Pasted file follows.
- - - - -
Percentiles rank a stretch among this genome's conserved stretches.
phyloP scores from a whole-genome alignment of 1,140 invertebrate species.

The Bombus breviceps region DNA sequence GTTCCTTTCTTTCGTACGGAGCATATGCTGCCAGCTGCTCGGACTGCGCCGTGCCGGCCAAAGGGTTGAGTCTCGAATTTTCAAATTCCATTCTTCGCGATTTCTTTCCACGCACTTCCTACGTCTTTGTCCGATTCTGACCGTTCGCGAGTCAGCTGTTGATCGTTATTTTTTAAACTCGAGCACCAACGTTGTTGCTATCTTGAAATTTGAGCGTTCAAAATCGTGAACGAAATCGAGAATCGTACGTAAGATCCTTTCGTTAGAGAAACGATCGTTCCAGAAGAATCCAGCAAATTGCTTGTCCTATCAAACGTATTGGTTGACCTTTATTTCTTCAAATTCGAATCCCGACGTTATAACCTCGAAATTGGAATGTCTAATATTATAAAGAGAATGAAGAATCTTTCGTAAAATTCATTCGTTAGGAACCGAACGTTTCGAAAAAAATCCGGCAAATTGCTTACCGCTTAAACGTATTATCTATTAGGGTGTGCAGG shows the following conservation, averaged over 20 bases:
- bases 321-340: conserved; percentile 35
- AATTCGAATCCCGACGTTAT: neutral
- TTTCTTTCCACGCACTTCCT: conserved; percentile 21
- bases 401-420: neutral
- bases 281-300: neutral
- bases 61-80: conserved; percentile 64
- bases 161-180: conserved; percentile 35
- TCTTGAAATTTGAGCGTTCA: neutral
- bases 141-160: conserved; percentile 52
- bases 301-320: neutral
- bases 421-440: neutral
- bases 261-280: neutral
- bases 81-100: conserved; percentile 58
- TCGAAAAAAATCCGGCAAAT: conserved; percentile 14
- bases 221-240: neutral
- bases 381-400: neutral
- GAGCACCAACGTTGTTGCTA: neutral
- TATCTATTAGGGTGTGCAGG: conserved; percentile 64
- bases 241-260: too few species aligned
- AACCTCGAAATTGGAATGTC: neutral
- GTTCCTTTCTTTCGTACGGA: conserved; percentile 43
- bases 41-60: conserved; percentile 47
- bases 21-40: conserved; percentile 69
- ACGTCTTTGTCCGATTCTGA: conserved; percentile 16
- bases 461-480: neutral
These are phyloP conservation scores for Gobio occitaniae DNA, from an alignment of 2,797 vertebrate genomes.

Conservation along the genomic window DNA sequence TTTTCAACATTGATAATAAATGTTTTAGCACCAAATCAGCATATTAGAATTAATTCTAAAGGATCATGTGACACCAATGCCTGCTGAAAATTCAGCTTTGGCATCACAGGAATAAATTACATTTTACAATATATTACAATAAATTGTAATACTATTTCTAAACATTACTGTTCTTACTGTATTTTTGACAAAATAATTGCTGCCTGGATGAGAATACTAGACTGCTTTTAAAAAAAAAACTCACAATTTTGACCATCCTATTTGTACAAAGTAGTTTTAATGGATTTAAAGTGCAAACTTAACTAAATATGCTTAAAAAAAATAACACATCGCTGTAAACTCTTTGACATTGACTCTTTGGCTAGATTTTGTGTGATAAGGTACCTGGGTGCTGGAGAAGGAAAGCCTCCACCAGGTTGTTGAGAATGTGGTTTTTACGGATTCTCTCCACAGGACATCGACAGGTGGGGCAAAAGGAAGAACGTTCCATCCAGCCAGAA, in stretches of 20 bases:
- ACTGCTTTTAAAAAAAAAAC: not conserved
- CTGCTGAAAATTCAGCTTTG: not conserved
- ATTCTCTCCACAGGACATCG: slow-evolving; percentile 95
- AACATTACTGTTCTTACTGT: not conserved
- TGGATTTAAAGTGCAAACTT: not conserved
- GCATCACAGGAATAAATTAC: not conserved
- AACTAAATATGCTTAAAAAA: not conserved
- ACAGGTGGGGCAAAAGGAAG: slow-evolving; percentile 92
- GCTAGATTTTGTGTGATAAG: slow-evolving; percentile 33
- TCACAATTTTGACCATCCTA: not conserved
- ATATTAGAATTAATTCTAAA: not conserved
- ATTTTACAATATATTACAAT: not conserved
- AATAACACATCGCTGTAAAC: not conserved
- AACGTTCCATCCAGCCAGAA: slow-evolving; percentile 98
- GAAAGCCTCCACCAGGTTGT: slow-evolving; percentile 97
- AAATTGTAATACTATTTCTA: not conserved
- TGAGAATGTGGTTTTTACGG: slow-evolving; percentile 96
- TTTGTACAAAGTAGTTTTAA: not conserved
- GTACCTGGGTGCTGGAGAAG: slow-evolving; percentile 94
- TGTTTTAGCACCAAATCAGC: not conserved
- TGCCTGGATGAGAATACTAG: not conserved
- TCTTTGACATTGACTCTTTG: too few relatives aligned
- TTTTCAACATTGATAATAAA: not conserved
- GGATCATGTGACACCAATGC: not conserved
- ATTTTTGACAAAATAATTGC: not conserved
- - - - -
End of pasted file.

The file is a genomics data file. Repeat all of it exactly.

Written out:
Percentiles rank a stretch among this genome's conserved stretches.
phyloP scores from a whole-genome alignment of 1,140 invertebrate species.

The Bombus breviceps region DNA sequence GTTCCTTTCTTTCGTACGGAGCATATGCTGCCAGCTGCTCGGACTGCGCCGTGCCGGCCAAAGGGTTGAGTCTCGAATTTTCAAATTCCATTCTTCGCGATTTCTTTCCACGCACTTCCTACGTCTTTGTCCGATTCTGACCGTTCGCGAGTCAGCTGTTGATCGTTATTTTTTAAACTCGAGCACCAACGTTGTTGCTATCTTGAAATTTGAGCGTTCAAAATCGTGAACGAAATCGAGAATCGTACGTAAGATCCTTTCGTTAGAGAAACGATCGTTCCAGAAGAATCCAGCAAATTGCTTGTCCTATCAAACGTATTGGTTGACCTTTATTTCTTCAAATTCGAATCCCGACGTTATAACCTCGAAATTGGAATGTCTAATATTATAAAGAGAATGAAGAATCTTTCGTAAAATTCATTCGTTAGGAACCGAACGTTTCGAAAAAAATCCGGCAAATTGCTTACCGCTTAAACGTATTATCTATTAGGGTGTGCAGG shows the following conservation, averaged over 20 bases:
- bases 321-340: conserved; percentile 35
- AATTCGAATCCCGACGTTAT: neutral
- TTTCTTTCCACGCACTTCCT: conserved; percentile 21
- bases 401-420: neutral
- bases 281-300: neutral
- bases 61-80: conserved; percentile 64
- bases 161-180: conserved; percentile 35
- TCTTGAAATTTGAGCGTTCA: neutral
- bases 141-160: conserved; percentile 52
- bases 301-320: neutral
- bases 421-440: neutral
- bases 261-280: neutral
- bases 81-100: conserved; percentile 58
- TCGAAAAAAATCCGGCAAAT: conserved; percentile 14
- bases 221-240: neutral
- bases 381-400: neutral
- GAGCACCAACGTTGTTGCTA: neutral
- TATCTATTAGGGTGTGCAGG: conserved; percentile 64
- bases 241-260: too few species aligned
- AACCTCGAAATTGGAATGTC: neutral
- GTTCCTTTCTTTCGTACGGA: conserved; percentile 43
- bases 41-60: conserved; percentile 47
- bases 21-40: conserved; percentile 69
- ACGTCTTTGTCCGATTCTGA: conserved; percentile 16
- bases 461-480: neutral
These are phyloP conservation scores for Gobio occitaniae DNA, from an alignment of 2,797 vertebrate genomes.

Conservation along the genomic window DNA sequence TTTTCAACATTGATAATAAATGTTTTAGCACCAAATCAGCATATTAGAATTAATTCTAAAGGATCATGTGACACCAATGCCTGCTGAAAATTCAGCTTTGGCATCACAGGAATAAATTACATTTTACAATATATTACAATAAATTGTAATACTATTTCTAAACATTACTGTTCTTACTGTATTTTTGACAAAATAATTGCTGCCTGGATGAGAATACTAGACTGCTTTTAAAAAAAAAACTCACAATTTTGACCATCCTATTTGTACAAAGTAGTTTTAATGGATTTAAAGTGCAAACTTAACTAAATATGCTTAAAAAAAATAACACATCGCTGTAAACTCTTTGACATTGACTCTTTGGCTAGATTTTGTGTGATAAGGTACCTGGGTGCTGGAGAAGGAAAGCCTCCACCAGGTTGTTGAGAATGTGGTTTTTACGGATTCTCTCCACAGGACATCGACAGGTGGGGCAAAAGGAAGAACGTTCCATCCAGCCAGAA, in stretches of 20 bases:
- ACTGCTTTTAAAAAAAAAAC: not conserved
- CTGCTGAAAATTCAGCTTTG: not conserved
- ATTCTCTCCACAGGACATCG: slow-evolving; percentile 95
- AACATTACTGTTCTTACTGT: not conserved
- TGGATTTAAAGTGCAAACTT: not conserved
- GCATCACAGGAATAAATTAC: not conserved
- AACTAAATATGCTTAAAAAA: not conserved
- ACAGGTGGGGCAAAAGGAAG: slow-evolving; percentile 92
- GCTAGATTTTGTGTGATAAG: slow-evolving; percentile 33
- TCACAATTTTGACCATCCTA: not conserved
- ATATTAGAATTAATTCTAAA: not conserved
- ATTTTACAATATATTACAAT: not conserved
- AATAACACATCGCTGTAAAC: not conserved
- AACGTTCCATCCAGCCAGAA: slow-evolving; percentile 98
- GAAAGCCTCCACCAGGTTGT: slow-evolving; percentile 97
- AAATTGTAATACTATTTCTA: not conserved
- TGAGAATGTGGTTTTTACGG: slow-evolving; percentile 96
- TTTGTACAAAGTAGTTTTAA: not conserved
- GTACCTGGGTGCTGGAGAAG: slow-evolving; percentile 94
- TGTTTTAGCACCAAATCAGC: not conserved
- TGCCTGGATGAGAATACTAG: not conserved
- TCTTTGACATTGACTCTTTG: too few relatives aligned
- TTTTCAACATTGATAATAAA: not conserved
- GGATCATGTGACACCAATGC: not conserved
- ATTTTTGACAAAATAATTGC: not conserved